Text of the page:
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5 Fingers


5 Fingers (1952) starring James Mason, Danielle Darrieux, Michael Rennie

Synopsis of 5 Fingers

The valet to the British ambassador in Turkey during WWII decides to improve his lot by selling his employer’s top-secret documents to the Nazis in this classic spy film starring James Mason. Based on the true story of Elyesa Bazna, one of the most famous spies of World War II, the film was nominated for two Academy Awards®.

Review of 5 Fingers

In short, 5 Fingers is an absolutely riveting spy movie, set towards the end of World War II.  James Mason gives an excellent performance as the spy Cicero.  He portrays this traitor sympathetically – a servant who’s tired of serving others.  A man who wants the finer things in life – including the widow of a Polish nobleman whom he once served.  Excellent performances all around, including Michael Rennie as the English agent who suspects, and tracks down, the traitor.

5 Fingers (1952) starring James Mason, Danielle Darrieux, Michael RennieThe ending is riveting, as Cicero suffers betrayal, and is wanted by both the English and the Nazis.  The very ending has an unexpected twist, that I won’t spoil here.  You’ll want to enjoy it for yourself.  As with so many Hollywood biographies and historical stories, there are large inaccuracies.  But if you’re watching 5 Fingers for entertainment, it really won’t matter.  I recommend 5 Fingers very highly.

Cast of characters in 5 Fingers

  • Ulysses Diello (James Mason20,000 Leagues Under the Sea).  Aka Cicero – the central character, a man of contradictions.  He’s willing to betray secrets to Nazi Germany – who he thinks is doomed to lose the war.  He’s in love with Anna – but lets her know he won’t trust her with his money.  A cultured man, who risks everything – and in the end, loses.
  • Countess Anna Staviska (Danielle DarrieuxPersepolis).  The lovely, intelligent widow whom Cicero is in love with.  And many of the various ambassadors are infatuated with her, as well.  A strong woman, who is not afraid to take her fate into her own hands.
  • Colin Travers (Michael RennieThe Day the Earth Stood Still).  The British counter-intelligence man sent to investigate the leaks coming out of the embassy.  He eventually suspects Cicero, and even rescues him from his Nazi “bodyguards” after the worm turns.

Editorial review of 5 Fingers courtesy of Amazon.com

Based on the true story of a World War II spy with access to top secret information in the British embassy in Turkey, this film follows the brief but bright career of an English valet, code-named Cicero, who seized his chance to sell expensive secrets to the Germans, including details about D-Day’s Operation Overlord. The Nazi government, the British ambassador, and a Polish countess all dance on Mason’s strings even as British counteragents close in.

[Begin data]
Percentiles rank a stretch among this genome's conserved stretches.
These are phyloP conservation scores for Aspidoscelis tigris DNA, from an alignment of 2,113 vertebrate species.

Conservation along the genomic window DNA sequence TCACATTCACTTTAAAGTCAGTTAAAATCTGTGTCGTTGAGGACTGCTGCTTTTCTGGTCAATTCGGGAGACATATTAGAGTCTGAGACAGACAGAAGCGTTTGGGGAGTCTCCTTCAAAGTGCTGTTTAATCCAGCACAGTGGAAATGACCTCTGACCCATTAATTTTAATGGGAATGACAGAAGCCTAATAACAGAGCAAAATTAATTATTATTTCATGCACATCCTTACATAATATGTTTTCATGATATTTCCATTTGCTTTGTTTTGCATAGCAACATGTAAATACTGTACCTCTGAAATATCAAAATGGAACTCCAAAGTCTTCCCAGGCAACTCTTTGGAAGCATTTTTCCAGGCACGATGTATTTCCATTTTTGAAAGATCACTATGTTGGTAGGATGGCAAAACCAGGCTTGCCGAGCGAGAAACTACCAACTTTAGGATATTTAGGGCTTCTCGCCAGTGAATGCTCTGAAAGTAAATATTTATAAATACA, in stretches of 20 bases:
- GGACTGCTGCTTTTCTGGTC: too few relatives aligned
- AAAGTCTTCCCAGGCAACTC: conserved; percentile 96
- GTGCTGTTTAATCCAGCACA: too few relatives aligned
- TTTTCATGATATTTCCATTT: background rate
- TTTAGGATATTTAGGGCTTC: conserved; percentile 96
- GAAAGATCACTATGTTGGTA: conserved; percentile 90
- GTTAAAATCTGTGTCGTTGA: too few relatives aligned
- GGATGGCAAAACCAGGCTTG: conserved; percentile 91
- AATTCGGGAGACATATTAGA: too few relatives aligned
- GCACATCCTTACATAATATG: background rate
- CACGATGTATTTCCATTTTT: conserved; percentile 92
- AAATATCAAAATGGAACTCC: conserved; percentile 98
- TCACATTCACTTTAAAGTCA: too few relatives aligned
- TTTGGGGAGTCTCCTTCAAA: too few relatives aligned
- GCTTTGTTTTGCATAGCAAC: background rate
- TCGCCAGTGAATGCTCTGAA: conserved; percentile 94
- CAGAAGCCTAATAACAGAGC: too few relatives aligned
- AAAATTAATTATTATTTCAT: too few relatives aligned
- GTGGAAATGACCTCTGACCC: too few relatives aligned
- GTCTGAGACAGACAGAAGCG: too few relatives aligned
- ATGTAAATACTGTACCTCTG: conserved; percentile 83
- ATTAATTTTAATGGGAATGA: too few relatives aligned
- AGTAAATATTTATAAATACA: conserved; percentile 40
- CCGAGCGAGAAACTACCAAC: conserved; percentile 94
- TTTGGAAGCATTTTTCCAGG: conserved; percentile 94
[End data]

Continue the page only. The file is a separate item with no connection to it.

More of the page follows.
In the finest tradition of war intrigue films such as CASABLANCA, FIVE FINGERS is woven with patriotism, passion, war weariness, and greed, spearheaded by a magnificent performance by Mason as the tightly controlled valet who maintains his cool and ambition even in the face of his deteriorating plans. Director-writer Joseph L. Mankiewicz was nominated for Oscars for Best Director and Best Screenplay for his handiwork. FIVE FINGERS was based on the book OPERATION CICERO, by L.C. Moyzisch, the military attaché at the German embassy in Ankara, Turkey, who had dealings with the infamous spy.

Trivia for 5 Fingers

  • The real Cicero was Elyesa Bazna, an Albanian. In his book, “I Was Cicero” he retells the story, listing his collaborators as a chambermaid and his niece. The character of the countess was a Hollywood fabrication.
  • The £120,000 the Germans paid to Cicero would, after taking into consideration the exchange rates and adjusting for inflation, be equivalent to about $8,000,000 in 2014.
  • Ambassador Franz Von Papen was a former Chancellor of Germany. After he resigned from office, he worked with the Nazis and helped get Adolf Hitler appointed as Chancellor.  He was instrumental in the rise of the Third Reich.
  • Director Mankiewicz met the real spy code-named Cicero while filming in Turkey. The former spy, Elyesa Bazna, offered to serve as a technical advisor on the film was turned down. His former Nazi handler, German diplomat Moyzisch, also made the same offer to the producers but he was turned down. After the film’s release, Moyzisch was very displeased by the depiction of him and requested that his name be taken off the credits.


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